Having finished her requirements by the end of sophomore year, Audige sought after another subject to explore with a characteristically adventurous mindset. She looked to sociology and took the introduction class “Self and Society” with Professor Ronald Lembo, where she found herself instantly gripped. “The material, the professor and the types of discussions we were having about race, class and everything in between had me hooked. I knew I wanted to be a Soc major after that class,” she said. She also saw the way the two subjects worked well together.

“Sociology and Black Studies go hand in hand so it worked perfectly. Both taught me how to critically evaluate the world that means to be a better writer and thinker. They’ve also taught me a great deal about myself — what it means to be black, privileged, a woman, etc.,” Audige said.

She also looked to this connection when she wrote her thesis, entitled “(In)visible Blackness,” which examines “the effects of skin tone on the social integration and self-perception of dark-skinned women at Amherst” This topic was simultaneously very personal for Audige and very insightful, as a chief impetus for this was her life experience as a dark-skinned black woman and her experience with colorism, a form of racial discrimination which entails privileging lighter-skinned individuals over darker-skinned ones. Her research showing that many dark-skinned black women at Amherst feel unnoticed means a great deal to her, as does sociology and black studies in general. When asked how they relate to her, she simply responded “I AM Black Studies and Sociology.”

Friend Spencer Russell ’12 provided a more humorous version in poetry form: “Roses are red, Violets are blue, Shanika is black and will tell you about it.”

Throughout her time at the College, Audige has also amassed an impressive resume of working for the college through various roles. In addition to serving as a Student Health Educator and having researched this past summer for her Black Studies advisor Professor John Drabinski, she also works as a Diversity Intern, where she uses her experiences both at home and at Amherst to work with other students interested in Amherst and further her commitment to increasing socioeconomic diversity at the College.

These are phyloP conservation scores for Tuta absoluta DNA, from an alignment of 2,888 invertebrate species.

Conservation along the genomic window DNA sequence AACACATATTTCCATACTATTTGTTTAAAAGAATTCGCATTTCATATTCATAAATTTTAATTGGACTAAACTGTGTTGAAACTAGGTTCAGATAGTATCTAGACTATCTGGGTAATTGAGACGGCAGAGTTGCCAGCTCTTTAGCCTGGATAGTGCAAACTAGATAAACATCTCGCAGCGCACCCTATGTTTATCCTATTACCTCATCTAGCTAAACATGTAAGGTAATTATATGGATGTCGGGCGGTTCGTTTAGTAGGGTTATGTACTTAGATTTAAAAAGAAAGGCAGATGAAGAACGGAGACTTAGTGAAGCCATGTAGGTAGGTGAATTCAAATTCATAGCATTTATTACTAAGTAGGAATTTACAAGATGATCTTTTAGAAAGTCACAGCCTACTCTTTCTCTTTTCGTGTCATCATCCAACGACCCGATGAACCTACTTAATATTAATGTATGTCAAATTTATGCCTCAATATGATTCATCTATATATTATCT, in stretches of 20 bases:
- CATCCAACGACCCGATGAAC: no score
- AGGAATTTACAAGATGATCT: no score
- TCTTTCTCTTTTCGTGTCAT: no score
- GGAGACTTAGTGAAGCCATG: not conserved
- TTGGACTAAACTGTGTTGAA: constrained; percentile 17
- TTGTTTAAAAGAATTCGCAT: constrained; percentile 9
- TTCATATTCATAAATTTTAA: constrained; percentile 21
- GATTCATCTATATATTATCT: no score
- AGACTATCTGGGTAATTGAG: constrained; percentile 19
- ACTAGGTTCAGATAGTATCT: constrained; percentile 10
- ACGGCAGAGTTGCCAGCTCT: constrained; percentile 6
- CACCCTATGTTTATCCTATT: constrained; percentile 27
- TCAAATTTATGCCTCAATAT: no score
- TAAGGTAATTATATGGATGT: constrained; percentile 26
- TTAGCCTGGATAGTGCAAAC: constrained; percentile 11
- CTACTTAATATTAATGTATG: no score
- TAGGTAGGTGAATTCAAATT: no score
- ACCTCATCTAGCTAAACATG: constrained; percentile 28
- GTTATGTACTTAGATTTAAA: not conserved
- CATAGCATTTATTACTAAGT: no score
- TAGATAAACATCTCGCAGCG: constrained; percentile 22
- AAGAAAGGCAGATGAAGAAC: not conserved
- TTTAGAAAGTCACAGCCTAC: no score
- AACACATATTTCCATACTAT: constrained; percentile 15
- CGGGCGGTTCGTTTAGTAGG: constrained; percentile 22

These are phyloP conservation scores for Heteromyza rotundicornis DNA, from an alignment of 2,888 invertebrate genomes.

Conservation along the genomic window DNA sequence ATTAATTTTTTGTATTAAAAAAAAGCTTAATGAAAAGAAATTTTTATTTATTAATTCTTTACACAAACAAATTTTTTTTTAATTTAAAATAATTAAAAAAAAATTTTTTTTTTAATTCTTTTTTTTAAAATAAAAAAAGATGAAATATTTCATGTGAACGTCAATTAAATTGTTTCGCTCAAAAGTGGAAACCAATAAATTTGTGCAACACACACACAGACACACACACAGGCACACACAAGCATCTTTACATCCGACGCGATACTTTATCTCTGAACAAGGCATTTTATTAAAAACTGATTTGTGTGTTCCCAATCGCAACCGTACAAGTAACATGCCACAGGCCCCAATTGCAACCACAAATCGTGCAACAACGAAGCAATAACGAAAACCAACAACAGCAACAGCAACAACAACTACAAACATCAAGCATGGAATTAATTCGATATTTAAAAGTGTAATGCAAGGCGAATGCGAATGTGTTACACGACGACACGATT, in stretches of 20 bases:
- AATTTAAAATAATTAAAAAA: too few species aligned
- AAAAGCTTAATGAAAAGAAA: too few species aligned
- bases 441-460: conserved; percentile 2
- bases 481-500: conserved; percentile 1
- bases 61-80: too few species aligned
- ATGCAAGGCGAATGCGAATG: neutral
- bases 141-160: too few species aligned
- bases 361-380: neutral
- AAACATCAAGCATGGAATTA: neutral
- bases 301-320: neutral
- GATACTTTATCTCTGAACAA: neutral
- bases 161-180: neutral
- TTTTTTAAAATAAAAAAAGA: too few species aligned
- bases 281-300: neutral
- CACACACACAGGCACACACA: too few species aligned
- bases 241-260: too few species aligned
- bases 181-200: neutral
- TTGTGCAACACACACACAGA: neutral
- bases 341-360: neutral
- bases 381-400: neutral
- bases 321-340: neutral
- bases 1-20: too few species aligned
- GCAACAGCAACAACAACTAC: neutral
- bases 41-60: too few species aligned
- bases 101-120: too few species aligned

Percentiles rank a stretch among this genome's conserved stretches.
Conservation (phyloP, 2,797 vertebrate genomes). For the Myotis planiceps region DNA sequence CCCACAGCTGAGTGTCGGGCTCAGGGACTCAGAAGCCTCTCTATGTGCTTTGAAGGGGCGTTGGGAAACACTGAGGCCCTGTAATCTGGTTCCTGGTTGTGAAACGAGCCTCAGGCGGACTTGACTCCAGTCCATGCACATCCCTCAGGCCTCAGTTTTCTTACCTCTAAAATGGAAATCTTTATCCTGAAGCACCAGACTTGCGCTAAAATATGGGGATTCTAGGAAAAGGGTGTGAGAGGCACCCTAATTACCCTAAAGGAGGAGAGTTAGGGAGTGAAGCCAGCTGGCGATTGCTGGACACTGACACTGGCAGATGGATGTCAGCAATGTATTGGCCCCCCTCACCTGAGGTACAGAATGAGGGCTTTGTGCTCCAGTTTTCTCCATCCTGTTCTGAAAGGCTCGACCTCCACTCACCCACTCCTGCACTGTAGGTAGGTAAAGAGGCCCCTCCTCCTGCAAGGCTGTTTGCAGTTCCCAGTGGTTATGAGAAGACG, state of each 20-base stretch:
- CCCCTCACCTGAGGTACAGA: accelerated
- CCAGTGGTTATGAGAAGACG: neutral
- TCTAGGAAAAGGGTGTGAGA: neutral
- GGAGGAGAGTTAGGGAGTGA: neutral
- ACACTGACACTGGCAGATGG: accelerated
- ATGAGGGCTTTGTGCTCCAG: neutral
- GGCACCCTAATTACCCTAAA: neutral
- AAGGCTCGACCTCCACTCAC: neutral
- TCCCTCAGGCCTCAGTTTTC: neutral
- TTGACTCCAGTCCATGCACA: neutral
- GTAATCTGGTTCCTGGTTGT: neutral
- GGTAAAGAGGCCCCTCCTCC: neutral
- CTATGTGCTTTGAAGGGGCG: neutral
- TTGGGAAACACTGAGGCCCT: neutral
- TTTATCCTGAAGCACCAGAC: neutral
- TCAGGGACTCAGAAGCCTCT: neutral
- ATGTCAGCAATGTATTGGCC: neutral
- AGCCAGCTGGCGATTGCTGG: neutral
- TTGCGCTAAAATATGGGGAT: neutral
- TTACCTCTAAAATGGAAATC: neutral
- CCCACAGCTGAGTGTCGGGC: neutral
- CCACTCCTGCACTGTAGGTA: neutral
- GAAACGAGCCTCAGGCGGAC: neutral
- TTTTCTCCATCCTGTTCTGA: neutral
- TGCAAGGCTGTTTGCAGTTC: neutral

She also worked as an RC both her sophomore year and her senior year, another natural fit for Audige due to the fact that she radiates energy and never shies away from a conversation. Her mentorship was something her residents express gratitude for.

A Friend and Counselor

Christina Croak ’13, who was a resident of Audige’s during her first year, describes her glowingly. “[Audige’s] guidance, wise words, warm hugs and unconditional love have all helped me get through some difficult times throughout these past three years,” she said. “She literally glows with beauty — it sounds strange, but there’s no other way to describe it — her presence literally lights up any room and is captivating,” she added.

But all of this only skims the various ways in which she has spent her college life learning about people, making them laugh and above all, helping them. When speaking with her friends, Audige’s caring, concerned and genuine attitude was crystal clear.
Cloak ’13 put it most directly, “I love Shanika dearly and know that I am not alone, as there are many people on campus who would call her both a sister and best friend.”

But the idea remains the same regardless, and many students at Amherst clearly feel indebted to Audige. Her compassion was shared by Ashley McCall ’12 who said: “Shanika is type of person who will put her problems and concerns on the back-burner so she can attend to a friend. When everyone else is tired and uninterested, Shanika steps up and gets folks smiling, laughing and remembering that the time we spend with one another is worthwhile.”

No matter who responded, the answer was always the same: Audige’s caring attitude and kindness will be missed by the many people she got to know during her four years at the College.

The Sky’s the Limit

While Audige is leaving Amherst behind, she will certainly remember her life experiences before and during Amherst, whether from her personal and social life or from her work experiences. Her summer work experiences have been particularly meaningful to her. After her first year, she interned with the Mississippi Teacher Corps, an organization which works to improve education in some of the poorest counties in the nation. After sophomore year, she worked for the Wight Foundation, which had played an integral role in her path to Amherst, to help connect inner-city students to elite high schools and colleges. Post-college, she will be continuing her work with improving education for under-privileged students by working for the North Star Academy in Newark, as she wishes to give other students some of the opportunities she had. After that, she has no set plans but remains optimistic for wherever life takes her.

“After those two years, the sky’s the limit. I don’t know where my mind will be, but I’d like to return to school and get a Ph.D,” Audige said.

Wherever she ends up, Audige is sure to leave a big impact on the world, just as she has done during her four years at Amherst to everyone who has known her and even to most of the people who haven’t.